South Carolina Solar Energy Tax Credit

Good news for South Carolinians going solar: You’re eligible for one of the best solar state tax credits in the country. Residents of the Palmetto State can cut the cost of their solar energy systems by a quarter through the Solar Energy Tax Credit.

The credit allows solar users to claim 25% of their total system cost, capped at $35,000, as a tax credit. This means that if you spend the average amount of $29,920 on your home solar before the ITC, you stand to pay $22,440 instead. If you don’t pay enough in taxes to reap the full value of the credit in a single year, don’t sweat it. The tax credit carries over for up to 10 years.

The South Carolina Solar Energy Tax Credit isn’t just for solar photovoltaic (PV) systems — it also applies to solar water heaters, solar space heaters, geothermal heat pumps and small hydroelectric systems.

Combine this state tax credit with the 30% federal solar tax credit, and South Carolina residents can offset a huge chunk of a solar installation — assuming they have the tax liability to do so.

How to Claim the South Carolina Solar Energy Tax Credit

Similar to the federal solar tax credit, this state solar tax credit is meant to help South Carolina homeowners afford renewable energy. The application for this tax credit, which is credited toward the taxes you owe, is relatively simple:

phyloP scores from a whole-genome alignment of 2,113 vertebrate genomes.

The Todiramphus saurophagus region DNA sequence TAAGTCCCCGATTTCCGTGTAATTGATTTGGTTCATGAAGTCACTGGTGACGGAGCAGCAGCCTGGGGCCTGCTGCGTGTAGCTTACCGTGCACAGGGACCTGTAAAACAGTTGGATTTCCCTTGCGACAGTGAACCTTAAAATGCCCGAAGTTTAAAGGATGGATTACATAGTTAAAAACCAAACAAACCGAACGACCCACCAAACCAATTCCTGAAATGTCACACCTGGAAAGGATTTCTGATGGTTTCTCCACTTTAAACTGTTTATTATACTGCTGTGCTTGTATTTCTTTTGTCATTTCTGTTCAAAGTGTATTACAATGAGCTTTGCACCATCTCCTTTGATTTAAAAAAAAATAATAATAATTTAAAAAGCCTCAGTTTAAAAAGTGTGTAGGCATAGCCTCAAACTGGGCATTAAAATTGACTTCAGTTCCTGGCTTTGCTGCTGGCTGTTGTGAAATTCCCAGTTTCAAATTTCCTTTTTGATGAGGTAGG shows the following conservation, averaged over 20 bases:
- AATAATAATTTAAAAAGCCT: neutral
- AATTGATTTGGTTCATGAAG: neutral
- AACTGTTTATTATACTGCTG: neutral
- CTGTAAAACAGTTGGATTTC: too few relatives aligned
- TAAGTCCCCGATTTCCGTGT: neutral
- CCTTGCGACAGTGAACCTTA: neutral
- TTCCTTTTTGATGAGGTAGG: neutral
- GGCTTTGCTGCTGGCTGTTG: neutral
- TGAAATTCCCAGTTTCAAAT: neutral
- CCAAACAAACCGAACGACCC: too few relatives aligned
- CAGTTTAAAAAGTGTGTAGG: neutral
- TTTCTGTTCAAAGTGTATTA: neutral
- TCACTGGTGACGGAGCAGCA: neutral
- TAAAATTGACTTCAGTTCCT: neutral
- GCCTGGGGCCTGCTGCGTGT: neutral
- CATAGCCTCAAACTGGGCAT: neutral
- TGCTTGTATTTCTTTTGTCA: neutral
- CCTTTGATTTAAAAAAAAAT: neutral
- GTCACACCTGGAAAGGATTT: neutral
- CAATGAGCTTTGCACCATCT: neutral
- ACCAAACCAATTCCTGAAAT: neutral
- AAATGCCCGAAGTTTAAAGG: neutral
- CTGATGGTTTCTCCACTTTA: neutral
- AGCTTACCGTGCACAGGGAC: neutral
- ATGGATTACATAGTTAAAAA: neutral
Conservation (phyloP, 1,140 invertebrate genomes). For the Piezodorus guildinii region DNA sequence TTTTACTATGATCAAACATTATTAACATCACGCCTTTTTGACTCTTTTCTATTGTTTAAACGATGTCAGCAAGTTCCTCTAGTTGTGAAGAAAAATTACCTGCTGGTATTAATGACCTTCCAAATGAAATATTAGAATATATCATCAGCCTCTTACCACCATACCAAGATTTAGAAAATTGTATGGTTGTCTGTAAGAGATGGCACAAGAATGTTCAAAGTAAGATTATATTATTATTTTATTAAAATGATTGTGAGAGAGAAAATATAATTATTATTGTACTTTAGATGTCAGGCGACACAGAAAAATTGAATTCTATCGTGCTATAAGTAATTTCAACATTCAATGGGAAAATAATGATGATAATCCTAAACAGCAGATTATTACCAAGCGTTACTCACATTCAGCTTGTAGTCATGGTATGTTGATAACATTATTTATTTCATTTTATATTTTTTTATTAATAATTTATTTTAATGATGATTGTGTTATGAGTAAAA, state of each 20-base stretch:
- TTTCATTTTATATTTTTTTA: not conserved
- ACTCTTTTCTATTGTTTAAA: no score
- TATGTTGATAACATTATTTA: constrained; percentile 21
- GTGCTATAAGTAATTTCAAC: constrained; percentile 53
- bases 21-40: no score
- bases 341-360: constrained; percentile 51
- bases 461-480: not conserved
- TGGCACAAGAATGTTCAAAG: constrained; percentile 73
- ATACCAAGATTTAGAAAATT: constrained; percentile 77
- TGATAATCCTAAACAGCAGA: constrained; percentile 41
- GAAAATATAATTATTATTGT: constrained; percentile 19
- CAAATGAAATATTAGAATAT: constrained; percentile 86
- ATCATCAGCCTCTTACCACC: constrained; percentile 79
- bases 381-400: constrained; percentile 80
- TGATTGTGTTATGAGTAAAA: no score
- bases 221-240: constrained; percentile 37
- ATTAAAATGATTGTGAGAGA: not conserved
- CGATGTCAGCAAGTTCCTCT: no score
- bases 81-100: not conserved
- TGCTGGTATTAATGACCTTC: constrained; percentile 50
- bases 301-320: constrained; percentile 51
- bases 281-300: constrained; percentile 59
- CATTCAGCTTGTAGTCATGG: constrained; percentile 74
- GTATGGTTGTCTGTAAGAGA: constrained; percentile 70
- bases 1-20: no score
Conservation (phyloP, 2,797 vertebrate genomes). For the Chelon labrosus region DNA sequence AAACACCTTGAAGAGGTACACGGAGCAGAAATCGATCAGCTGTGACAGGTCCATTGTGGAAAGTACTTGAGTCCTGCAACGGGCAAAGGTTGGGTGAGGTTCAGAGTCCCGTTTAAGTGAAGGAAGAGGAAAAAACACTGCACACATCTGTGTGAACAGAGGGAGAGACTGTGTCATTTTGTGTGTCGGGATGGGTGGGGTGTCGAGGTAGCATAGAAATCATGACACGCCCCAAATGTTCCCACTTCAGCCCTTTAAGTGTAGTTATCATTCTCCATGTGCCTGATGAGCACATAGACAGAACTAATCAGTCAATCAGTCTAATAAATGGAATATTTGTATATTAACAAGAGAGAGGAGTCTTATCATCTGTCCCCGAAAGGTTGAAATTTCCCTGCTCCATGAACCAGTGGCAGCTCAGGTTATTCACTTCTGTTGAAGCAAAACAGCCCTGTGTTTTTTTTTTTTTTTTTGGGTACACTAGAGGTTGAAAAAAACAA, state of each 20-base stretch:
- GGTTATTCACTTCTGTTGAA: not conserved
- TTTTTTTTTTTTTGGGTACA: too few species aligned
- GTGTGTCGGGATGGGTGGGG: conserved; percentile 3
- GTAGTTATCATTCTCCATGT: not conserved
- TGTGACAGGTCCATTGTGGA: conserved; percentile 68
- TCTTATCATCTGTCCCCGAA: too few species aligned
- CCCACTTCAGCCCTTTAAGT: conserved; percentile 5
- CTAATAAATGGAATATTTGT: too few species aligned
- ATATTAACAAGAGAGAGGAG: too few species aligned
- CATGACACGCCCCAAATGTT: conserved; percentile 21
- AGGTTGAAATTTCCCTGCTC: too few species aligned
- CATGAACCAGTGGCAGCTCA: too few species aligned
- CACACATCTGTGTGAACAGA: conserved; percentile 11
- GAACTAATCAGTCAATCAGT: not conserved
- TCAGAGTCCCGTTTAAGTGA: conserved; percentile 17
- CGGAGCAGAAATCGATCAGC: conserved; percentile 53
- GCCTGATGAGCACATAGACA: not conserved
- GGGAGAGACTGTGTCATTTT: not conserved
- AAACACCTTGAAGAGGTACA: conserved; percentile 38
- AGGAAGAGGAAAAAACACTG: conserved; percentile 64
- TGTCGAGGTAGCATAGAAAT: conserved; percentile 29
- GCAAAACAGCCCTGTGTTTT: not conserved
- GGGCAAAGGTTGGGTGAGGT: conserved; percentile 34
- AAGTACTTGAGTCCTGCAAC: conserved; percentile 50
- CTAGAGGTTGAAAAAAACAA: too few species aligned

1. Find a reputable solar panel installer
  2. Your solar panels are installed
  3. Your solar panels are verified
  4. Fill out the application for SC’s clean energy credit
  5. Get approved for up to 25% back on your taxes
  6. See the credit applied at tax time

EcoWatch’s Opinion of South Carolina Solar Energy Tax Credit

The state of South Carolina offers an excellent tax credit for its residents to go solar. This perk comes highly recommended because the application is easy to fill out and is one of the highest potential financial benefits offered in the country. We also like that this tax credit is good for 10 years. When you compare this timeline to the federal tax credit’s five years, the South Carolina solar tax credit is definitely a winner.